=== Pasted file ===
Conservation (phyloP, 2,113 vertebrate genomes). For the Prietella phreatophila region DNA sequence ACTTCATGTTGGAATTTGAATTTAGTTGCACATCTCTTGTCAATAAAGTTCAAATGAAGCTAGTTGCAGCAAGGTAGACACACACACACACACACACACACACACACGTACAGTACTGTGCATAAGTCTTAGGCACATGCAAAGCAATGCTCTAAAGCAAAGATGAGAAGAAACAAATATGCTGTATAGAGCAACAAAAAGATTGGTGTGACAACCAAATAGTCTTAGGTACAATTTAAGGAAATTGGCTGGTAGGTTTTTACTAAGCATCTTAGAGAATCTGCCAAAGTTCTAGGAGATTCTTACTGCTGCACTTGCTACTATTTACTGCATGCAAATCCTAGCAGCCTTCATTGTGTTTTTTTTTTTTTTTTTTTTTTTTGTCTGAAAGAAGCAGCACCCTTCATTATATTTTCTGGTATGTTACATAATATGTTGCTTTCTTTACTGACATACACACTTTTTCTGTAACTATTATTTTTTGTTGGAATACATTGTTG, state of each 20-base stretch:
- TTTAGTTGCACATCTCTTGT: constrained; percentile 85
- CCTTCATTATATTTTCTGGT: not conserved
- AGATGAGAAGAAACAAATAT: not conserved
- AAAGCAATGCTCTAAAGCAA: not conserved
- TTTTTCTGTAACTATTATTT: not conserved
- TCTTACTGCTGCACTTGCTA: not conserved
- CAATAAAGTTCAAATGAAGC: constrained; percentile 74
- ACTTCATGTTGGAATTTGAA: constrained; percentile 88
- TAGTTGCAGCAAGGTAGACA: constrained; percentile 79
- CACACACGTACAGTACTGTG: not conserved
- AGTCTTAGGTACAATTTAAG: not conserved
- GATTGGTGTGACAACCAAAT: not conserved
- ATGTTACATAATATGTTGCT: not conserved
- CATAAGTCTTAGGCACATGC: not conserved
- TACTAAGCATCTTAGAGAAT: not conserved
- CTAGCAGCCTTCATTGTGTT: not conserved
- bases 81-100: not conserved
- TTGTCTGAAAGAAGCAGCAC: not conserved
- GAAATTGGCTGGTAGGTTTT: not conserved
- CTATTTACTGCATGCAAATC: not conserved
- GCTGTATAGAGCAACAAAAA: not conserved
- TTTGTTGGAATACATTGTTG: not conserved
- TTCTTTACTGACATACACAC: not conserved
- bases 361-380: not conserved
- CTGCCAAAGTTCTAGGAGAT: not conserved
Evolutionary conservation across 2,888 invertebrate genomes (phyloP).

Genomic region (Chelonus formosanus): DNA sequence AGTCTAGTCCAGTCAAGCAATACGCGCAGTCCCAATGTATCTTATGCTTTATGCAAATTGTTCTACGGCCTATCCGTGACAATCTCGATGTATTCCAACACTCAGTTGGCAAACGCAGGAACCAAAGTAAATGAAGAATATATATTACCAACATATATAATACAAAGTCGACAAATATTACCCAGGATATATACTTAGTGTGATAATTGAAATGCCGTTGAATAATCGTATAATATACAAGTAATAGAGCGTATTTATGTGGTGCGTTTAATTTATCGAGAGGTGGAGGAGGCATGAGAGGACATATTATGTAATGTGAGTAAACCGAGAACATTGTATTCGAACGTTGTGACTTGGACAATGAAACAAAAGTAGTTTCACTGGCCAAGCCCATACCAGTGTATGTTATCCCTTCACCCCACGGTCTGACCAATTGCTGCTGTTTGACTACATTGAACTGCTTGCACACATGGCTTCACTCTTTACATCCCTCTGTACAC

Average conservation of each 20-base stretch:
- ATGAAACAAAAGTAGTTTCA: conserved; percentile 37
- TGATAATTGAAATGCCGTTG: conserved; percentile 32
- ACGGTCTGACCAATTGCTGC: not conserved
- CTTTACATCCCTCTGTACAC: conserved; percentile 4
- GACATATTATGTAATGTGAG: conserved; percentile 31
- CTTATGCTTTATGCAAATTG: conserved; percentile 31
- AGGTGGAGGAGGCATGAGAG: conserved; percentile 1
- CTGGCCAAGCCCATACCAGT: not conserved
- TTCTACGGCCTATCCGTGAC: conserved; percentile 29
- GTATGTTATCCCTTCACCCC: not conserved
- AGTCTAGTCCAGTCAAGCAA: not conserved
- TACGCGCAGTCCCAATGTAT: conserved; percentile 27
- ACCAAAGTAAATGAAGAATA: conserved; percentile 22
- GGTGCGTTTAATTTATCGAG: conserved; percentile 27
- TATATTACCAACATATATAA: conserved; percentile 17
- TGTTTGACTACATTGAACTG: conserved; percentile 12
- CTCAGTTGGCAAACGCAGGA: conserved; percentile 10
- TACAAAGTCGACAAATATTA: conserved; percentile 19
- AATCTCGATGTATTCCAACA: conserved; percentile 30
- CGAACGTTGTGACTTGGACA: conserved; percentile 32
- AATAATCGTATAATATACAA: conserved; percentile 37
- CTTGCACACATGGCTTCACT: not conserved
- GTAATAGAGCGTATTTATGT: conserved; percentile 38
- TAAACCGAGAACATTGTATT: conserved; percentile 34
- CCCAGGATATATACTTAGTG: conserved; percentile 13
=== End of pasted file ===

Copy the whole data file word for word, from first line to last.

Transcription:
Conservation (phyloP, 2,113 vertebrate genomes). For the Prietella phreatophila region DNA sequence ACTTCATGTTGGAATTTGAATTTAGTTGCACATCTCTTGTCAATAAAGTTCAAATGAAGCTAGTTGCAGCAAGGTAGACACACACACACACACACACACACACACACGTACAGTACTGTGCATAAGTCTTAGGCACATGCAAAGCAATGCTCTAAAGCAAAGATGAGAAGAAACAAATATGCTGTATAGAGCAACAAAAAGATTGGTGTGACAACCAAATAGTCTTAGGTACAATTTAAGGAAATTGGCTGGTAGGTTTTTACTAAGCATCTTAGAGAATCTGCCAAAGTTCTAGGAGATTCTTACTGCTGCACTTGCTACTATTTACTGCATGCAAATCCTAGCAGCCTTCATTGTGTTTTTTTTTTTTTTTTTTTTTTTTGTCTGAAAGAAGCAGCACCCTTCATTATATTTTCTGGTATGTTACATAATATGTTGCTTTCTTTACTGACATACACACTTTTTCTGTAACTATTATTTTTTGTTGGAATACATTGTTG, state of each 20-base stretch:
- TTTAGTTGCACATCTCTTGT: constrained; percentile 85
- CCTTCATTATATTTTCTGGT: not conserved
- AGATGAGAAGAAACAAATAT: not conserved
- AAAGCAATGCTCTAAAGCAA: not conserved
- TTTTTCTGTAACTATTATTT: not conserved
- TCTTACTGCTGCACTTGCTA: not conserved
- CAATAAAGTTCAAATGAAGC: constrained; percentile 74
- ACTTCATGTTGGAATTTGAA: constrained; percentile 88
- TAGTTGCAGCAAGGTAGACA: constrained; percentile 79
- CACACACGTACAGTACTGTG: not conserved
- AGTCTTAGGTACAATTTAAG: not conserved
- GATTGGTGTGACAACCAAAT: not conserved
- ATGTTACATAATATGTTGCT: not conserved
- CATAAGTCTTAGGCACATGC: not conserved
- TACTAAGCATCTTAGAGAAT: not conserved
- CTAGCAGCCTTCATTGTGTT: not conserved
- bases 81-100: not conserved
- TTGTCTGAAAGAAGCAGCAC: not conserved
- GAAATTGGCTGGTAGGTTTT: not conserved
- CTATTTACTGCATGCAAATC: not conserved
- GCTGTATAGAGCAACAAAAA: not conserved
- TTTGTTGGAATACATTGTTG: not conserved
- TTCTTTACTGACATACACAC: not conserved
- bases 361-380: not conserved
- CTGCCAAAGTTCTAGGAGAT: not conserved
Evolutionary conservation across 2,888 invertebrate genomes (phyloP).

Genomic region (Chelonus formosanus): DNA sequence AGTCTAGTCCAGTCAAGCAATACGCGCAGTCCCAATGTATCTTATGCTTTATGCAAATTGTTCTACGGCCTATCCGTGACAATCTCGATGTATTCCAACACTCAGTTGGCAAACGCAGGAACCAAAGTAAATGAAGAATATATATTACCAACATATATAATACAAAGTCGACAAATATTACCCAGGATATATACTTAGTGTGATAATTGAAATGCCGTTGAATAATCGTATAATATACAAGTAATAGAGCGTATTTATGTGGTGCGTTTAATTTATCGAGAGGTGGAGGAGGCATGAGAGGACATATTATGTAATGTGAGTAAACCGAGAACATTGTATTCGAACGTTGTGACTTGGACAATGAAACAAAAGTAGTTTCACTGGCCAAGCCCATACCAGTGTATGTTATCCCTTCACCCCACGGTCTGACCAATTGCTGCTGTTTGACTACATTGAACTGCTTGCACACATGGCTTCACTCTTTACATCCCTCTGTACAC

Average conservation of each 20-base stretch:
- ATGAAACAAAAGTAGTTTCA: conserved; percentile 37
- TGATAATTGAAATGCCGTTG: conserved; percentile 32
- ACGGTCTGACCAATTGCTGC: not conserved
- CTTTACATCCCTCTGTACAC: conserved; percentile 4
- GACATATTATGTAATGTGAG: conserved; percentile 31
- CTTATGCTTTATGCAAATTG: conserved; percentile 31
- AGGTGGAGGAGGCATGAGAG: conserved; percentile 1
- CTGGCCAAGCCCATACCAGT: not conserved
- TTCTACGGCCTATCCGTGAC: conserved; percentile 29
- GTATGTTATCCCTTCACCCC: not conserved
- AGTCTAGTCCAGTCAAGCAA: not conserved
- TACGCGCAGTCCCAATGTAT: conserved; percentile 27
- ACCAAAGTAAATGAAGAATA: conserved; percentile 22
- GGTGCGTTTAATTTATCGAG: conserved; percentile 27
- TATATTACCAACATATATAA: conserved; percentile 17
- TGTTTGACTACATTGAACTG: conserved; percentile 12
- CTCAGTTGGCAAACGCAGGA: conserved; percentile 10
- TACAAAGTCGACAAATATTA: conserved; percentile 19
- AATCTCGATGTATTCCAACA: conserved; percentile 30
- CGAACGTTGTGACTTGGACA: conserved; percentile 32
- AATAATCGTATAATATACAA: conserved; percentile 37
- CTTGCACACATGGCTTCACT: not conserved
- GTAATAGAGCGTATTTATGT: conserved; percentile 38
- TAAACCGAGAACATTGTATT: conserved; percentile 34
- CCCAGGATATATACTTAGTG: conserved; percentile 13